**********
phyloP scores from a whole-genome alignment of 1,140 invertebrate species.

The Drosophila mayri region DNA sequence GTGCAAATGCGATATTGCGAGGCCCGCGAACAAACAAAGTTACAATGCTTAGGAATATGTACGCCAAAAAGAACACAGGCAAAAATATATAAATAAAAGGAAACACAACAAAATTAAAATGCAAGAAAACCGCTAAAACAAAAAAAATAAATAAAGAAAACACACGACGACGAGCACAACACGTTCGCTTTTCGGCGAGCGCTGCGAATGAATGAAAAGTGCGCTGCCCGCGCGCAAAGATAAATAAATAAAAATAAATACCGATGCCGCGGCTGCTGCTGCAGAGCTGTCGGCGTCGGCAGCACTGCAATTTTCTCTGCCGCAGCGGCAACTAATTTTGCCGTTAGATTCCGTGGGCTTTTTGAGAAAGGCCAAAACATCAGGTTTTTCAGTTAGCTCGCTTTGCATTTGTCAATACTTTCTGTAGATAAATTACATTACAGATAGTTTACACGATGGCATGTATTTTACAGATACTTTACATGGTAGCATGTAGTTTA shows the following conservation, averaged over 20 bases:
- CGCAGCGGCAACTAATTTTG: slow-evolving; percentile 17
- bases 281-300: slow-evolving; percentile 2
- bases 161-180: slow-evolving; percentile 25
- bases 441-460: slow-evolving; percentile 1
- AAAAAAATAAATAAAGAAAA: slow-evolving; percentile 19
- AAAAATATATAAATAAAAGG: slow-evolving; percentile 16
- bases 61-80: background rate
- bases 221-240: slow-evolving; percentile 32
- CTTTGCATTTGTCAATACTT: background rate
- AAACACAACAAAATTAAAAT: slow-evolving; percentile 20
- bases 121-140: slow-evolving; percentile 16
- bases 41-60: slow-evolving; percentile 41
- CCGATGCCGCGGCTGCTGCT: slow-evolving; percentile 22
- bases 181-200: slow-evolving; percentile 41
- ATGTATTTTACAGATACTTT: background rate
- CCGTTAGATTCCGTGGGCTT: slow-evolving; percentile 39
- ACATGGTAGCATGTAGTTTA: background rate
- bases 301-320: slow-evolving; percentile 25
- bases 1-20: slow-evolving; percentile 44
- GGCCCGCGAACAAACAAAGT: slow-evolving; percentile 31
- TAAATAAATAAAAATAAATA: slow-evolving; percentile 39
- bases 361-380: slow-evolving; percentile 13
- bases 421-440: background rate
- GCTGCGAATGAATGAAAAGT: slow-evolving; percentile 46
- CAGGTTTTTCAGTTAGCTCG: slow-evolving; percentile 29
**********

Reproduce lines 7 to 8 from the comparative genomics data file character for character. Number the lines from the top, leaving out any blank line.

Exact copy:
- AAAAAAATAAATAAAGAAAA: slow-evolving; percentile 19
- AAAAATATATAAATAAAAGG: slow-evolving; percentile 16